David R. Gillham’s City of Women is yet another WWII novel (I’m a big fan, obviously), depicting events in Germany and raising the question of moral choice: to turn a blind eye to the crimes committed against the Jewish population (and other “undesirable elements”) by the Gestapo or to acknowledge them and do something to help the victims of the Nazi persecution.
First of all, I must say that I’m very impressed by David R. Gillham’s extraordinary writing: It is beautiful and rich in detail. The description of the setting and events is so vivid it plunges you into war-time Berlin and makes you its citizen, rather than a mere onlooker. You feel with your skin the bleak and scary atmosphere of Berlin in 1943: air raids, bomb shelters, death, destruction, ration cards, extremism or disillusionment, you name it. You feel the fear of saying the wrong things under a totalitarian regime, where just one word against it can get you in trouble with the authorities, where not only your neighbors but your family may tell on you and get you arrested, tortured, deported or killed. Thus, helping others in that atmosphere takes great courage.
Sigrid Schroeder is a “model German hausfrau,” except that she failed to fulfill one of the major duties of a German woman, which is, to procreate. Like other model Arian women, she goes through her daily routine: She works, quarrels with her mother-in-law, and writes letters to her husband fighting Russians on the eastern front.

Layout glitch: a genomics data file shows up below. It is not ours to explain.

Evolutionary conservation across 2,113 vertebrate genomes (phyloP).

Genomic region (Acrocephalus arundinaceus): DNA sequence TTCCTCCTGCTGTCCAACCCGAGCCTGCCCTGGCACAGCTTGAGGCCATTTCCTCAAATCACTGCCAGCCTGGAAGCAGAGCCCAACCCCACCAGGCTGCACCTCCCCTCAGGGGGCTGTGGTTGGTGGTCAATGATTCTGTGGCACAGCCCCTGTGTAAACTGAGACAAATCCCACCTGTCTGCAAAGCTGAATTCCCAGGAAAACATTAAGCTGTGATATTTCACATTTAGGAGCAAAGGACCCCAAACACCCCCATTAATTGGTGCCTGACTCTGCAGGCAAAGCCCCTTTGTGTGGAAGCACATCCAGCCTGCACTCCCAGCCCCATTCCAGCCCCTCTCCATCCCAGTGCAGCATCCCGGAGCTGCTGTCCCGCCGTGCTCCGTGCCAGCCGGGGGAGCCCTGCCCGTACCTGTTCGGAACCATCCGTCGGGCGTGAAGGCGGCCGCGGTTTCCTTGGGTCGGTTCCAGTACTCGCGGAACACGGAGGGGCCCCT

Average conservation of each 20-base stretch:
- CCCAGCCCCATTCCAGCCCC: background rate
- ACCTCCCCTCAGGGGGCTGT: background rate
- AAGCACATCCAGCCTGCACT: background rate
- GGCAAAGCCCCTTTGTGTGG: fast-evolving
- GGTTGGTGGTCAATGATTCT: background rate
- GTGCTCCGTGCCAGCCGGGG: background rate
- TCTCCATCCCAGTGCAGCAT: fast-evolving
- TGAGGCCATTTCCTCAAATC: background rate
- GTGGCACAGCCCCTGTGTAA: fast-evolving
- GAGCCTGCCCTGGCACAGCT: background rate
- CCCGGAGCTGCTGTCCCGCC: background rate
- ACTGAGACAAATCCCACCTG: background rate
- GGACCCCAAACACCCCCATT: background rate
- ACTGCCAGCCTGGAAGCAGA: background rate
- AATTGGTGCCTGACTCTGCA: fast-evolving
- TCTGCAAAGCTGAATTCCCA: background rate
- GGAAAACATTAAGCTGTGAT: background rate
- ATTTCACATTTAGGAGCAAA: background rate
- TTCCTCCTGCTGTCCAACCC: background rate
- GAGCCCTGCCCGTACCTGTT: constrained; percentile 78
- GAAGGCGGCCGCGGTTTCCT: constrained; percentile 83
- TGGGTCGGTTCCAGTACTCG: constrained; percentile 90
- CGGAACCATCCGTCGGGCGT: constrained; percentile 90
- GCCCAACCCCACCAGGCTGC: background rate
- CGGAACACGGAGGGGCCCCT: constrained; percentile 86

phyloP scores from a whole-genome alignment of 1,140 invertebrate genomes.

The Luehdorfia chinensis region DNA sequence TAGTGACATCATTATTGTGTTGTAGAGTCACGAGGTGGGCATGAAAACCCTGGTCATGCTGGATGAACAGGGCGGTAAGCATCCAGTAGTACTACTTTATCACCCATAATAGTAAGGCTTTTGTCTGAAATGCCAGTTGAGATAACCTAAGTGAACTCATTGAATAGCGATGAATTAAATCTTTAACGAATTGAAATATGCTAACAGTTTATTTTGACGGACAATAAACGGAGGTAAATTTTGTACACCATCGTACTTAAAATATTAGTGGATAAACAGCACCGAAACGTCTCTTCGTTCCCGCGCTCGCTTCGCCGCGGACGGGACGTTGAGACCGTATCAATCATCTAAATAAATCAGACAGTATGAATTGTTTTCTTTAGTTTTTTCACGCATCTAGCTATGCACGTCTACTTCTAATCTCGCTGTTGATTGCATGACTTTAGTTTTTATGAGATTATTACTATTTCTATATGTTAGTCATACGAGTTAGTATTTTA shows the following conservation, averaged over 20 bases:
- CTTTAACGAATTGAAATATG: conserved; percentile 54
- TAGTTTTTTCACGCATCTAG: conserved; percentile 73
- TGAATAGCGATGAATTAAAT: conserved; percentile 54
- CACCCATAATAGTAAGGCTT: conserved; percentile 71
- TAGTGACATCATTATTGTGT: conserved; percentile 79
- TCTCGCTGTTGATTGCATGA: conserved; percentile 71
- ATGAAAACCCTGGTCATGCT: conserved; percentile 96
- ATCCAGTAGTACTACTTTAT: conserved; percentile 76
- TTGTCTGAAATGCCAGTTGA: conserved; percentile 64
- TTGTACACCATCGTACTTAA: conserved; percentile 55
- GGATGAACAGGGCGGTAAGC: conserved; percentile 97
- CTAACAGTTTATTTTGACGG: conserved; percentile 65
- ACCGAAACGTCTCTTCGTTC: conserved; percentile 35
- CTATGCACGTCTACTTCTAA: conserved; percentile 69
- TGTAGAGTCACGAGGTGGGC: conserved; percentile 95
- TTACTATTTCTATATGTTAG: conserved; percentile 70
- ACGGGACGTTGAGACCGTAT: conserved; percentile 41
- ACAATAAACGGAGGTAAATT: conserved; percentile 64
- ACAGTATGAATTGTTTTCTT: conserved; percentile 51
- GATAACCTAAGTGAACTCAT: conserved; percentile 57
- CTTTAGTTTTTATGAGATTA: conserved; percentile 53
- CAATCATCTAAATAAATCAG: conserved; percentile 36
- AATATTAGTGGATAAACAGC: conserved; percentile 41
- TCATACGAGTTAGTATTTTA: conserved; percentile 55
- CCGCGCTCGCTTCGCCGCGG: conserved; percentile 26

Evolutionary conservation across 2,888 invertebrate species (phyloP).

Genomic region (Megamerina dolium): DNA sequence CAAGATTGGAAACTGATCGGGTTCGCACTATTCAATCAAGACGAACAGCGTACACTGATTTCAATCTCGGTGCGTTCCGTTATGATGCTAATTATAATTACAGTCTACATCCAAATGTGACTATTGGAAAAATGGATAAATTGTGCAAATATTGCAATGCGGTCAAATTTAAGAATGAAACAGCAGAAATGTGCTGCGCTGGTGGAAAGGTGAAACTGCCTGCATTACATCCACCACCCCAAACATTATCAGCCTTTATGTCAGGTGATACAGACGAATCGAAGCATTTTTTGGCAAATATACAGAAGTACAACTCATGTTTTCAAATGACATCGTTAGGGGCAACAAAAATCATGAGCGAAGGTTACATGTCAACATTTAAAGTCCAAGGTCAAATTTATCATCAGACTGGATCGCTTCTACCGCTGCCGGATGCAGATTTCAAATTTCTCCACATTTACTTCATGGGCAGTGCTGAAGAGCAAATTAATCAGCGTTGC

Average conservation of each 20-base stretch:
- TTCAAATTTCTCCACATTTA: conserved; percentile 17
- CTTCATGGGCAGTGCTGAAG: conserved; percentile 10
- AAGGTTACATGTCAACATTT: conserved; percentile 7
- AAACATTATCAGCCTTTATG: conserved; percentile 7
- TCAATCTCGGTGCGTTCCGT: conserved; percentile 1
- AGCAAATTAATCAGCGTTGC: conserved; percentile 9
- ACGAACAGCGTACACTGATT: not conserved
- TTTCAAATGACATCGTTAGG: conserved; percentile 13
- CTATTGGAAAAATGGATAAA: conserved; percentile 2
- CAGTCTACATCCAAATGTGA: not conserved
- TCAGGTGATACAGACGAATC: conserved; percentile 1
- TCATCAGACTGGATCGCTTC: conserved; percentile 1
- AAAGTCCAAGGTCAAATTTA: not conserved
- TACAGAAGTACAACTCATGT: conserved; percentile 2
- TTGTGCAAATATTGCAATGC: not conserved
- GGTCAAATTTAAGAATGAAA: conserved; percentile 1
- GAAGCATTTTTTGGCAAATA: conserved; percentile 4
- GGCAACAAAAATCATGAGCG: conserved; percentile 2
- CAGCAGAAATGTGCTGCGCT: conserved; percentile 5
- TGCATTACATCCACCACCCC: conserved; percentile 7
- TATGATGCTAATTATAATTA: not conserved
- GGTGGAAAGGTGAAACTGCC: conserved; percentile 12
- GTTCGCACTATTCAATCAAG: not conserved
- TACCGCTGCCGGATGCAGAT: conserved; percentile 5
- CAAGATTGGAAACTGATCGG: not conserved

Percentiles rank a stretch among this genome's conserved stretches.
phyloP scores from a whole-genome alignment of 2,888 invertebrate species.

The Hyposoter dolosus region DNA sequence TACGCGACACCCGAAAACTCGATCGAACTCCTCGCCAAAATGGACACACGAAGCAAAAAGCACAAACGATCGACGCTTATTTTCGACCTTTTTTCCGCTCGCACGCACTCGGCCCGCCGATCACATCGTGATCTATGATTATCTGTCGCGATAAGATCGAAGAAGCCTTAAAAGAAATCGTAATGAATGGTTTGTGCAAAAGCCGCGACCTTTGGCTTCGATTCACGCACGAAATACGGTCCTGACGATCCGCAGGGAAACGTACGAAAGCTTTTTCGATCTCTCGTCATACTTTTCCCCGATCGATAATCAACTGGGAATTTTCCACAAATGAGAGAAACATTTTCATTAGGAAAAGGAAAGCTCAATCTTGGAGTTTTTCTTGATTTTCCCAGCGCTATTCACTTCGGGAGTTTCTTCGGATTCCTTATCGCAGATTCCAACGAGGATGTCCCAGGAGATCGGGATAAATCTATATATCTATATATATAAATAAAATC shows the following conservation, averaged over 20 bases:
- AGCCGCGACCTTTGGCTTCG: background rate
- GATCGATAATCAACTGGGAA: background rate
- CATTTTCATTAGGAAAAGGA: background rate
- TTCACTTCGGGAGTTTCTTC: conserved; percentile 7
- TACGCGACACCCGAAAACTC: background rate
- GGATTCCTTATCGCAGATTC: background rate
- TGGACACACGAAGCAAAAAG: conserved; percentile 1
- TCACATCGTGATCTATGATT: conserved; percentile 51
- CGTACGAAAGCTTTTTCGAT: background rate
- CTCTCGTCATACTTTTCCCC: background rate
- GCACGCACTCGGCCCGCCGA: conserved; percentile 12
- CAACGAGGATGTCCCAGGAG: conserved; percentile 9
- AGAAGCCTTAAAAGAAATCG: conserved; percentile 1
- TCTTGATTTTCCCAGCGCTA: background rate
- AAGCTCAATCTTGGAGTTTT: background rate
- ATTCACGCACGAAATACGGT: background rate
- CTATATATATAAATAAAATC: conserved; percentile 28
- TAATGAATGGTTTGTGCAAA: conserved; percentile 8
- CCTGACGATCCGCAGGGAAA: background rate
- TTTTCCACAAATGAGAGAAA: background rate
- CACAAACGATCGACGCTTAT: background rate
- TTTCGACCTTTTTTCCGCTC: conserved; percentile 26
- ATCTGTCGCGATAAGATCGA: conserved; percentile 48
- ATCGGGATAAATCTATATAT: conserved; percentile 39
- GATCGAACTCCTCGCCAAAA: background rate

She isn’t blind to the acts of violence of the Nazis against Jews in her city, but she ignores them. She is too self-absorbed, pining for her ex-lover, a Jewish man, frequenting the movie theater where they used to meet and reliving their passionate rendezvous. So she’s in a state of slumber, if not indifference, to what is going on around her.
Until Ericha, her young neighbor, involved in hiding Jews, asks for her aid. Only then does Sigrid step in. It’s her “awakening.” And once she becomes a part of an underground group (the nation’s conscience, I would say), she can’t turn back, despite the ever-present danger to her life.
I personally was shocked by one unfamiliar aspect of the war, explored by the author. We hear a lot about the Holocaust, but not about this particular aspect. But, of course, I’m not going to ruin the suspense by naming it. I can only say that most of the characters in the novel are not what they seem to be, and we the readers experience the same surprise or shock at the truth revealed as Sigrid Schroeder does.